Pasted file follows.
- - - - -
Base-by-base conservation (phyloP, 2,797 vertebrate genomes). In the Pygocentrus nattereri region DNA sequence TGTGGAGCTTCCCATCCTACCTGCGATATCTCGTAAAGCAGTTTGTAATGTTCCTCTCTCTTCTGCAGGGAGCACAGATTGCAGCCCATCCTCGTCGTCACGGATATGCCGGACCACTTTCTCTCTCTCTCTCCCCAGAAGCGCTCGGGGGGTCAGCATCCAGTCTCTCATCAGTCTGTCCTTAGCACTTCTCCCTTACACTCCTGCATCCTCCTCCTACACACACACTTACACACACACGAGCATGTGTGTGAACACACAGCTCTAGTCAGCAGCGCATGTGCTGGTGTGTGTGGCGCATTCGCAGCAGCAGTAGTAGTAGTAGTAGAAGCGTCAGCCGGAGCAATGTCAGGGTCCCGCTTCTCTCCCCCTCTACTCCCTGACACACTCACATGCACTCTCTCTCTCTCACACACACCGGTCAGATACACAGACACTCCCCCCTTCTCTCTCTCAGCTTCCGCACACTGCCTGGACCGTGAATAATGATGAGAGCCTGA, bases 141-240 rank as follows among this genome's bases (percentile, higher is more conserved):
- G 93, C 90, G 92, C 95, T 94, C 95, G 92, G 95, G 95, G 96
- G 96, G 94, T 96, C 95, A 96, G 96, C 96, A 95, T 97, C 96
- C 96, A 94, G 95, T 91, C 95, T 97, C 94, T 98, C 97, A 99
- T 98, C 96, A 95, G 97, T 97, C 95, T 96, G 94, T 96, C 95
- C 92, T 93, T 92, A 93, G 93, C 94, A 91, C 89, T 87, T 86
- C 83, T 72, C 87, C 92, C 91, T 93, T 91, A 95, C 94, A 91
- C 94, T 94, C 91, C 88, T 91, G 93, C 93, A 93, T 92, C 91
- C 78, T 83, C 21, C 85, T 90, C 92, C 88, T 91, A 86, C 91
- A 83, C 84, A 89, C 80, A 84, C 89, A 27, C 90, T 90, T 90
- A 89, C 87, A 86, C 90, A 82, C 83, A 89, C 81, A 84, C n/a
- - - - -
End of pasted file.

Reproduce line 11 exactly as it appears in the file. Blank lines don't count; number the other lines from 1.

- A 89, C 87, A 86, C 90, A 82, C 83, A 89, C 81, A 84, C n/a